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The EU should be flexible on the Northern Ireland protocol

It is in the interest of the EU – as well as the people of Northern Ireland – to minimise the impact of the protocol

Jess Sargeant argues that it is in the interest of the EU – as well as the people of Northern Ireland – to minimise the impact of the protocol

The Northern Ireland protocol has once again been making headlines. On Monday the House of Lords voted to remove the controversial provisions of the UK Internal Market Bill that would give ministers powers to ‘override’ elements of the protocol. But that was not the most significant intervention this week.

The first minister and deputy first minister of the Northern Ireland executive sent a joint letter to the vice-president of the European Commission calling for solutions to the challenges posed to supermarkets by the extensive new agri-food checks required under the protocol.

The power of this rare joint statement – from the leaders of the DUP and Sinn Féin, the first on Brexit since 2016 – should not be underestimated. Power-sharing institutions are at the core of the Good Friday Agreement, which both the UK and EU say they are committed to respect: when the executive comes together to express concerns, they should be taken seriously.

The protocol may have negative impacts on Northern Ireland consumers

The protocol requires Northern Ireland to apply EU law in certain areas, like customs, product standards and agriculture. This means new checks and paperwork for goods arriving from Great Britain; all agri-food products arriving from Great Britain will require a (newly introduced) export health certificate, signed off by a vet – each costing a minimum of €55.[1] In a no-deal scenario, 100% of live animals, 30% of minced meat, poultry and dairy, and 15% of other products will need to be physically inspected. A UK–EU deal could reduce the frequency of checks, but will not remove them entirely: delays and increased costs are inevitable.

As large-scale operations, supermarkets face unique challenges. Reports estimate that a single ‘mixed’ container of groceries crossing the Irish Sea from Great Britain will incur an extra £6,000 in costs.[2] Sainsbury’s and Marks and Spencer have already warned that, unless the UK and EU agree special exceptions, they may have to limit certain products in Northern Ireland next year.[3]

With a high proportionate of perishable goods, supermarkets will also be particularly vulnerable to delays at the border. Our recent report, Preparing Brexit: How ready is the UK? warned that arrangements for the Irish Sea border – and importantly the infrastructure to conduct new agricultural checks – will not be ready by the end of the year. If the EU insists the UK applies EU law in full from 1 January, serious trade disruption is likely.

The EU has an interest in ensuring the application of the protocol is proportionate

Given the fraught politics surrounding the protocol, the UK government has a clear incentive to minimise the burdens on businesses created by it. But the EU, too, will share in the blame for empty supersupermarket shelves; it also has incentive to ensure the protocol is not overly onerous.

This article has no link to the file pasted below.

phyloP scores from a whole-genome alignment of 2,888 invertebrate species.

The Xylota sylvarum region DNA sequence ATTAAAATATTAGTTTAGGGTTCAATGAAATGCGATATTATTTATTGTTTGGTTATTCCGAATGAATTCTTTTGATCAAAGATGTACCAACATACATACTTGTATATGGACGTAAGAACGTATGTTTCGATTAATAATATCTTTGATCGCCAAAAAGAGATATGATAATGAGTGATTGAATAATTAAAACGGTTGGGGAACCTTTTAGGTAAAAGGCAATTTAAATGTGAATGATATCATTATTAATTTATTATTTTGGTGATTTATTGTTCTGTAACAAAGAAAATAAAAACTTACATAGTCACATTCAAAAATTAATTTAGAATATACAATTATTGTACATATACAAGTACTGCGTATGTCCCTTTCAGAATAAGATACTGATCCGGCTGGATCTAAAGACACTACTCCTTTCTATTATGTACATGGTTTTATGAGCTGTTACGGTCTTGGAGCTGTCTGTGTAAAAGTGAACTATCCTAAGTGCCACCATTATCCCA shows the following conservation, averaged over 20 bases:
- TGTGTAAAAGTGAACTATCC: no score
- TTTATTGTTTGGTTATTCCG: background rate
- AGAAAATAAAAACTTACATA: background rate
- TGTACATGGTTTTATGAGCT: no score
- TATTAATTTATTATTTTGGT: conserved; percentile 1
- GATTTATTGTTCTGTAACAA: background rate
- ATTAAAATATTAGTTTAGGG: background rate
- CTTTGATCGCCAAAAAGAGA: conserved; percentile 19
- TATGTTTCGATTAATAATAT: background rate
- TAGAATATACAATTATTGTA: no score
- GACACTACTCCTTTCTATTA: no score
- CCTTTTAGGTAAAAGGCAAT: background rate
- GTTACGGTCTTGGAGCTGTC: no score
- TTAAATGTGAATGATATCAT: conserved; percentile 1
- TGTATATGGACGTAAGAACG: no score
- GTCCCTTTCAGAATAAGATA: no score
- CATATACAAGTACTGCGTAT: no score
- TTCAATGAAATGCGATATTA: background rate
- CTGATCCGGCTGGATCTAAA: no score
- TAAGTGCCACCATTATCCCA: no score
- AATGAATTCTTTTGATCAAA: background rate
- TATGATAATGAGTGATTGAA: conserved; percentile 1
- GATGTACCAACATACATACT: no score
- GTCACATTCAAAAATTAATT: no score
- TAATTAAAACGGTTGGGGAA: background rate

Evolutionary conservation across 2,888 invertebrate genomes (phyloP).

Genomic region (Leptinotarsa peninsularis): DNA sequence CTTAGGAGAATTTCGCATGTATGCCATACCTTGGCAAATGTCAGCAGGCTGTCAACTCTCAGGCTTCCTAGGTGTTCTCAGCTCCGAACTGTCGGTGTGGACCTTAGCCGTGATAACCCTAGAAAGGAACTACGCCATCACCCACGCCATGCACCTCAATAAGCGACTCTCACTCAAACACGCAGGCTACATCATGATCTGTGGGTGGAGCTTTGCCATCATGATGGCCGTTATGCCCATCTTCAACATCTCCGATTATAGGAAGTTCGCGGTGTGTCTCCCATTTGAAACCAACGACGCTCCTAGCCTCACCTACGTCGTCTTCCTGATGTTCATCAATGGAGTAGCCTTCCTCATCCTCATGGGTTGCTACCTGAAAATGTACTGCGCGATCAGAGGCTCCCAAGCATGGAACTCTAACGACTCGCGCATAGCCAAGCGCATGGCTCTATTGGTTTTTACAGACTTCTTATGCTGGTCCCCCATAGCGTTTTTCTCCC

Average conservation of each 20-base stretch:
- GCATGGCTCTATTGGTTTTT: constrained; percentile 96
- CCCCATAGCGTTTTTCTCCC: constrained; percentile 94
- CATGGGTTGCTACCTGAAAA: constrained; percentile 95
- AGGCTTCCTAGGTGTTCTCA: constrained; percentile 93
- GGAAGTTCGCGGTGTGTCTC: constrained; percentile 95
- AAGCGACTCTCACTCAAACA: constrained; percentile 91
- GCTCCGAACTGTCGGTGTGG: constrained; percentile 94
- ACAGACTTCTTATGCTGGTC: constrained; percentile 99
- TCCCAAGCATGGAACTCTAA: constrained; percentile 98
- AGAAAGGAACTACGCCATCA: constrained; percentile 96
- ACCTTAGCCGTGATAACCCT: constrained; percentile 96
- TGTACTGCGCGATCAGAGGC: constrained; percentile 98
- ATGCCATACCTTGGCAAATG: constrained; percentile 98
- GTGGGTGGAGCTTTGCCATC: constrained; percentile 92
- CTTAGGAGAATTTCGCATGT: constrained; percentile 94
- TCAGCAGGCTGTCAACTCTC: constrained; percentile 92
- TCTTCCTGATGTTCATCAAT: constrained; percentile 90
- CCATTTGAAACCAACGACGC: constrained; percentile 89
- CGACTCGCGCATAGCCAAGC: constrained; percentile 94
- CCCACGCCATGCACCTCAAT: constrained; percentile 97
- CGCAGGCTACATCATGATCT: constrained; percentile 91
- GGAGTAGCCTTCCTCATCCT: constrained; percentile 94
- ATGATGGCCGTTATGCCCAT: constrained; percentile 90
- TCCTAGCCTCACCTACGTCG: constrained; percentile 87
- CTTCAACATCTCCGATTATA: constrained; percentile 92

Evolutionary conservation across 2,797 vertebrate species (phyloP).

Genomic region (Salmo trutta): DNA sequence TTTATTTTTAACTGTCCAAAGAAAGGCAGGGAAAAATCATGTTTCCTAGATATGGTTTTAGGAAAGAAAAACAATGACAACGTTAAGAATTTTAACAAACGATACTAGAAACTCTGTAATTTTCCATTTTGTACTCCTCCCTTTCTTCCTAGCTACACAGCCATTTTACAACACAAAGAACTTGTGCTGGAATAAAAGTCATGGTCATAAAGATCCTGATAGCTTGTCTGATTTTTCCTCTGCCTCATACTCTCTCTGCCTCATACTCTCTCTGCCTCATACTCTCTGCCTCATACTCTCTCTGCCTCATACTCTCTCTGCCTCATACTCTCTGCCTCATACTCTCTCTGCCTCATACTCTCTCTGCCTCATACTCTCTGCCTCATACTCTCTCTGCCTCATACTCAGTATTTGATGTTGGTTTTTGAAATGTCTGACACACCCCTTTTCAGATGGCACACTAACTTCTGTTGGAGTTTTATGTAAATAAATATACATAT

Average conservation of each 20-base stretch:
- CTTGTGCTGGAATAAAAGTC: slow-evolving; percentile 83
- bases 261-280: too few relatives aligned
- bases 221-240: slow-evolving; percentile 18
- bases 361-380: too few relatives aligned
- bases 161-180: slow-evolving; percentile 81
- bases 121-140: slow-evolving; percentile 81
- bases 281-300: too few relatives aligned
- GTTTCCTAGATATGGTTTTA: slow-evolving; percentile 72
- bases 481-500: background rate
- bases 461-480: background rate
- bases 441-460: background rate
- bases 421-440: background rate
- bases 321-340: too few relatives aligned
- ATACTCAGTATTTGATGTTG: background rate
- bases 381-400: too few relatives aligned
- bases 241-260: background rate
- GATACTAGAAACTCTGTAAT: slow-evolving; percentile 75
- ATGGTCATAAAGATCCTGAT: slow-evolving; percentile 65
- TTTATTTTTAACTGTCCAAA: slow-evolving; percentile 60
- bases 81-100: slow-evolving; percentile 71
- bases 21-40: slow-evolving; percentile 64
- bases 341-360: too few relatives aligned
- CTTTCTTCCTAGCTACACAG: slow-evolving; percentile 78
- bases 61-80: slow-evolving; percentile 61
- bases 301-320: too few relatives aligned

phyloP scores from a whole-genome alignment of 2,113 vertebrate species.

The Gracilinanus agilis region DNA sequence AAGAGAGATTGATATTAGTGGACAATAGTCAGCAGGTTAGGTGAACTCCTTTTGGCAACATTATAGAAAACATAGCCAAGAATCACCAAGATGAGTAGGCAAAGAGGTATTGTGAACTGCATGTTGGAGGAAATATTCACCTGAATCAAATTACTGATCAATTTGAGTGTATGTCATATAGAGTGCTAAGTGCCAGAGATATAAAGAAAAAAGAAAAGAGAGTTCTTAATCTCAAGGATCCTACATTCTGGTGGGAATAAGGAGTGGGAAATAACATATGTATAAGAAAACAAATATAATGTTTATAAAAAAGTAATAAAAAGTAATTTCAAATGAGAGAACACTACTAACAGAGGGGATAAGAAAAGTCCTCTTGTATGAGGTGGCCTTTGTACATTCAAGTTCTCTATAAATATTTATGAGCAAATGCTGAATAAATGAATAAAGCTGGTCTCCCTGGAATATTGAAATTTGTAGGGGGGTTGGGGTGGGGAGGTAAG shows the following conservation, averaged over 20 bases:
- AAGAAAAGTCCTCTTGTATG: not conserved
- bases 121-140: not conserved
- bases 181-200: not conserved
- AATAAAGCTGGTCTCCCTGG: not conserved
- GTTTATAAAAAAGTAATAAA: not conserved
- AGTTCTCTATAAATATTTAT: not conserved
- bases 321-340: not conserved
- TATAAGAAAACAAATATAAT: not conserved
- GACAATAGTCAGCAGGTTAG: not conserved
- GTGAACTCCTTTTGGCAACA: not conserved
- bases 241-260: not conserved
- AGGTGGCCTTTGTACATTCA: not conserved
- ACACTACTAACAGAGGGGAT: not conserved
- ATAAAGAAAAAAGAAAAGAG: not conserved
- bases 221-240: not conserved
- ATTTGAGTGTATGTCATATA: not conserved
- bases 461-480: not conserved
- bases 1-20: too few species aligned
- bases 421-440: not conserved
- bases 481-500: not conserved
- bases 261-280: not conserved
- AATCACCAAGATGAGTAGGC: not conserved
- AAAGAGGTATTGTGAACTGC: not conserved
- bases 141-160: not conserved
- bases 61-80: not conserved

Four years after the end of the transition period, members of the Northern Ireland assembly will vote on the continued application of the parts of the protocol on customs and regulatory alignment. If the costs are judged to have outweighed the benefits, it increases the likelihood that the assembly refuses consent. This would present Brussels with as much of a headache as London.

The purpose of the protocol is to prevent a hard border on the island of Ireland, while protecting the integrity of the single market. The European Commission says the full application of  EU rules is necessary “to protect the health and safety of consumers in the single market”, but any controls must be proportionate to the risk. There are big questions about what risk a meal deal chicken sandwich sold in a Belfast or Armagh Tesco really poses.

The Commission may argue that the Withdrawal Agreement has been signed and cannot be reopened. But the UK–EU Joint Committee – established specifically to oversee the implementation of the protocol – can, and should, develop a way forward that allows that proportionate approach. 

That is not the only area where the EU will need to show flexibility. UK officials will in January be forced to choose between applying the letter of the EU law at the border and facilitating the timely flow of goods through it; a tough EU approach to compliance, will intensify the inevitable disruption. The EU has already agreed to be more flexible to ensure supplies of medicines continue into 2021 – it needs to extend this flexibility to other areas, allowing the UK to take a pragmatic approach to new border controls.

EU flexibility will require the UK to put its commitment to the protocol beyond doubt

But the EU will likely only be ready to show such flexibility if it trusts that the UK will not renege on what has already been agreed: the UK Internal Market Bill proposes to do just that. Committing not to reinsert the offending clauses removed by the Lords will be an important and necessary first step in rebuilding that trust.

The protocol itself is testament to the ability of the UK and the EU to show flexibility. For the sake of the political and economic stability of Northern Ireland they should be prepared to bend a little more.


[3] Butler S and O'Carroll L, Brexit may reduce our food shipments to Northern Ireland, says Sainsbury's, The Guardian, 5 November 2020,

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